What about when the assumptions are correct though? What about when the negative stories in our minds are justified? I’ll start by saying safety is paramount, so let’s assume harm is off the table and safety isn’t an issue. Love is the most incredible and powerful force in the world. In truth, I’d say only love is real, but I digress. 🙂 Choosing to believe the best by assuming good things and telling a positive story in your head will both literally bring more joy, peace, and bliss into YOUR life, and will bring out the best in others when we act on our good story.

We see this truth play out in the most incredible way in book/play/movie Les Misérables. In this classic tale on the power of grace and believing the best, the eventual hero, Jean Valjean, starts as a convict and thief. When he has nowhere to go and nothing to eat, a kindly old bishop takes Valjean in for the night, but his kindness is repaid with theft. Valjean steals some silver and flees, only to be caught by police and brought back to the bishop.

Imagine the scene from the priest’s perspective: You’d just done someone a great kindness, YET they’d betrayed your love and stolen from you. In a sweet twist of fate, though, NOW you get to repay their treachery. All you have to do is tell the police: “Yes, he stole that silver from me. Take him away. He deserves to rot in jail for what he did.” Based on how culture shapes our thoughts and imaginations, I think that’s the natural, normal, and easy inner narrative we’d have. HOWEVER, it’s NOT the story love chooses, and not what the bishop does.

Acting nonplussed, the priest tells the police he not only GAVE Valjean the silver, but the ex-convict had also forgotten other items he’d given him. The bishop then proceeds to give Valjean two silver candlesticks, the most expensive items in the house. Once the police leave, the priest tells Valjean why he did this. He asks him to use the silver as a second chance, an opportunity to become an honest and loving man. Deeply moved and struck to the core of his being by this great mercy, Valjean pledges his life to God and caring for others.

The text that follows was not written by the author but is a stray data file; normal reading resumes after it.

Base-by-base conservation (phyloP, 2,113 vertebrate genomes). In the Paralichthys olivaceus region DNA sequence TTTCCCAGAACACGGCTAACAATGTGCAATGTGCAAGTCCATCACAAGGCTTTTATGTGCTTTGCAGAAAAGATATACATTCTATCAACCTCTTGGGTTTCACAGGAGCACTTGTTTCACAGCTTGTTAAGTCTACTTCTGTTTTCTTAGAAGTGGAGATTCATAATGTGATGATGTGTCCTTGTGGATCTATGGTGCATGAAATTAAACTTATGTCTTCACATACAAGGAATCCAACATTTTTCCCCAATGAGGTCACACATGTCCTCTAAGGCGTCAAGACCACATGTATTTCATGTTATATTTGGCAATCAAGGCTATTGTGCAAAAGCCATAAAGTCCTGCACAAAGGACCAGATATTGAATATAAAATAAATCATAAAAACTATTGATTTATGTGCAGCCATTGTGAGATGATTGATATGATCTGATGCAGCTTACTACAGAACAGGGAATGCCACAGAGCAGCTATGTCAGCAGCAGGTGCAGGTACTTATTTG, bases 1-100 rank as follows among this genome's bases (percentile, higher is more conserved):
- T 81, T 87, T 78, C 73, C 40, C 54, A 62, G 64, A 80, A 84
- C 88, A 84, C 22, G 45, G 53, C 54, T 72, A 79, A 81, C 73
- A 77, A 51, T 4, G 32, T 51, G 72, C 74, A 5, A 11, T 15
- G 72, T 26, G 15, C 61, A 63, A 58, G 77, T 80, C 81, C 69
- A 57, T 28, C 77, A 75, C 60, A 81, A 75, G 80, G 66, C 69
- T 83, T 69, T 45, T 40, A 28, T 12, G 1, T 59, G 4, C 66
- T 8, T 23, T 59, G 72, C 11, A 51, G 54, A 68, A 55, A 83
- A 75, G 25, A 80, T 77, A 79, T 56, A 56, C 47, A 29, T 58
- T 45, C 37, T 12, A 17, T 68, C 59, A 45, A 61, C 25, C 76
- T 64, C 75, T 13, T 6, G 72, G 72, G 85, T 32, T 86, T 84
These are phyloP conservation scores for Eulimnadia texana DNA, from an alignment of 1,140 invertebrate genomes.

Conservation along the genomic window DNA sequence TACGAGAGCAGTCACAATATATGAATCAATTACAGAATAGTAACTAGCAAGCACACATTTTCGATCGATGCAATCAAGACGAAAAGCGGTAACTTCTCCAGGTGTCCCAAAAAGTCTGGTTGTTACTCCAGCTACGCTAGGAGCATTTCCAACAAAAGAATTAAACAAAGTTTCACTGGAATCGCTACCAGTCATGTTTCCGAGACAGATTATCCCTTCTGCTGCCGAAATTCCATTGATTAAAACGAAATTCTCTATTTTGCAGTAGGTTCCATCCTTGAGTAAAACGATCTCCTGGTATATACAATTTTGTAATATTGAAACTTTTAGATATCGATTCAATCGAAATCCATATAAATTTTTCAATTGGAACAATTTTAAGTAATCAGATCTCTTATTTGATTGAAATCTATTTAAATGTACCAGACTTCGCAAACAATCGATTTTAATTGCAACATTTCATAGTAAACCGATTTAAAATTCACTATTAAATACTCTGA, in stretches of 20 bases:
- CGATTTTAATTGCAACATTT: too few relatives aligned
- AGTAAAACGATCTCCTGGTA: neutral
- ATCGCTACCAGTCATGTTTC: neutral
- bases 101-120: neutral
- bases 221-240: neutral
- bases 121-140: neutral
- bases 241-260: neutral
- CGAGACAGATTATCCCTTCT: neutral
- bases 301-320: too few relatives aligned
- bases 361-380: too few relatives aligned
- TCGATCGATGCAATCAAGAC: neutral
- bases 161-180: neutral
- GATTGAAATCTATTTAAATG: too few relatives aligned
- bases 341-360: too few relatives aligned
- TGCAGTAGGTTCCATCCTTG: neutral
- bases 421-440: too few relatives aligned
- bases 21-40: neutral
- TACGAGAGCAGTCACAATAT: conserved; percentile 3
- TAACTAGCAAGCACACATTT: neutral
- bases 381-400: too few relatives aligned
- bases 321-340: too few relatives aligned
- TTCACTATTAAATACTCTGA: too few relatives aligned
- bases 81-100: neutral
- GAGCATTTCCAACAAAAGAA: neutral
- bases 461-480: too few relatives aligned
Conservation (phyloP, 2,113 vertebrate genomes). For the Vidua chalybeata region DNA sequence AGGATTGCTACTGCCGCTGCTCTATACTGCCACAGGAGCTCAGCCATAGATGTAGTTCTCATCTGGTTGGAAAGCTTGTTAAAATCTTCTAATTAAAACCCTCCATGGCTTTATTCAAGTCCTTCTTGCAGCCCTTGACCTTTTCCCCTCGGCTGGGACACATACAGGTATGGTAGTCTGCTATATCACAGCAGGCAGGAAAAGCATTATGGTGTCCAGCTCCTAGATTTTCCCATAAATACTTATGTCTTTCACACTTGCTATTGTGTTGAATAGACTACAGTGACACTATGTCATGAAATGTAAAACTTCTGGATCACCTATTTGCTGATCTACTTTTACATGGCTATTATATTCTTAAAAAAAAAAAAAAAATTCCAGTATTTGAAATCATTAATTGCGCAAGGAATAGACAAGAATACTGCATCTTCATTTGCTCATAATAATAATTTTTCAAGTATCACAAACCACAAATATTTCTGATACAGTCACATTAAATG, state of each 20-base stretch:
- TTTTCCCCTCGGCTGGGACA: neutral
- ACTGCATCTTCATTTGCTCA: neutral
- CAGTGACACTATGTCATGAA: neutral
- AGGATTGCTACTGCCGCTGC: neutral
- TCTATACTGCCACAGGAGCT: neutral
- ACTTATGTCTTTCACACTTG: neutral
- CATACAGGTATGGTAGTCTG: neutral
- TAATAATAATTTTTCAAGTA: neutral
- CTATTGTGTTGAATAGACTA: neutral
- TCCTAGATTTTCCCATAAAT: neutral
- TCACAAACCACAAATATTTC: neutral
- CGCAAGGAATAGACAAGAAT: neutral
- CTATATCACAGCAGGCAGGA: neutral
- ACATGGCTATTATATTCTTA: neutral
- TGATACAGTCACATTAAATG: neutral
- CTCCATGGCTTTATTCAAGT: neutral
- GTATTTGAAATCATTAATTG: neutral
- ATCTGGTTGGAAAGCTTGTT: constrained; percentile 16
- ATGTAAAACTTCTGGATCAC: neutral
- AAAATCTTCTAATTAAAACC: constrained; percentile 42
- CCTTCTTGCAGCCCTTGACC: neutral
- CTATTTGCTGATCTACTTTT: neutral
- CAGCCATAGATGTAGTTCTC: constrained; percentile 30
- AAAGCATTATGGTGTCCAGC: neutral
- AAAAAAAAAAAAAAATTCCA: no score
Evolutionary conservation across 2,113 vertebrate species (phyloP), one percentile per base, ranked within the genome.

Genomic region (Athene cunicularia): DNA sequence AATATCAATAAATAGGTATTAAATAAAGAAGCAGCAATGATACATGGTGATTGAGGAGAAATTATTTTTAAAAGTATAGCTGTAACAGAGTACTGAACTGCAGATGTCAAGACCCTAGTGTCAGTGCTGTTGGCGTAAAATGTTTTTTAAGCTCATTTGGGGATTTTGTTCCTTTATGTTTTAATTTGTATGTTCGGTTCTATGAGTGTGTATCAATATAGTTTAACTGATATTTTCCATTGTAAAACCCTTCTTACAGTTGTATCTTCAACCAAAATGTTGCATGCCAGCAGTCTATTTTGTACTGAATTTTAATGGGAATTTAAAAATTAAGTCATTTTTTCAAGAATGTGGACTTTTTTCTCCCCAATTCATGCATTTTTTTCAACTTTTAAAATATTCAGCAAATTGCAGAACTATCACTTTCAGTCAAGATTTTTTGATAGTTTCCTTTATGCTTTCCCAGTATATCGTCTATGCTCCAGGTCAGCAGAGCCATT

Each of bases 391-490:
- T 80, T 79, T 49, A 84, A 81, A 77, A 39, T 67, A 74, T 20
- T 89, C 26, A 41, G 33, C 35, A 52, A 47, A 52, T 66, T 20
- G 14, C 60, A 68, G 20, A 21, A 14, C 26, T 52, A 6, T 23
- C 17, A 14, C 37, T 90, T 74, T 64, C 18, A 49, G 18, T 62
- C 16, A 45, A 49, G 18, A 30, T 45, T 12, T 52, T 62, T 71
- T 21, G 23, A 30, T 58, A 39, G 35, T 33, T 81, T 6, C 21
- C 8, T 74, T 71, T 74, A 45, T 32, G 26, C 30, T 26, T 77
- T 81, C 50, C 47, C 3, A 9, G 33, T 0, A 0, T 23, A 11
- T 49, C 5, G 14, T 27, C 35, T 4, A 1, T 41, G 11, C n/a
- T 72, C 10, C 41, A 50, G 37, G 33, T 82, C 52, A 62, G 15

Choosing to believe the best about others, reality, and yourself is a powerful act of love. This grace has ripple effects that change lives in incredible ways. The bishop’s kindness to Valjean led to the ex-con saving Fantine, Cosette, Marius, and even his enemy Javert. Likewise, your believing the best in yourself could lead you to being warmer towards a coworker, who then is more loving toward her husband, which allows their marriage to flourish instead of end, which in turn leads to _____, and so on.

Love will change your world, the world, and others’ lives.

I’d like to point out it’s not always easy, it takes time, and doesn’t always have the affect on others we’d like or hope for. For instance, I can think of one experience where I did a pretty decent job of believing the best in another person, but it didn’t end well. I’d say in some ways the kindness improved our relationship, but in others the love was rejected. I’d sum it up like this: Love is always a gift (grace). When the gift is received it feels amazing and leads to greater bliss, but when the grace is rejected it feels like a burning coal and leads to greater sorrow.

That said, I trust and believe that ALL love will have a positive affect all the way around … it just might take a year … or two … or more. What is more, choosing to believe the best and tell a good story in your head will immediately start forming you into a happier, kinder, and more peaceful person. Positivity is literally magic for the soul!

So, I’ll say it again: Love will change your world, the world, and others’ lives. Believing the best is life-giving, bliss-bringing medicine for you, others, and the world. What do you think? What’s your experience of this? If this resonates with you, what’s a small, doable way you can practice this more in your life?


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Grace and peace,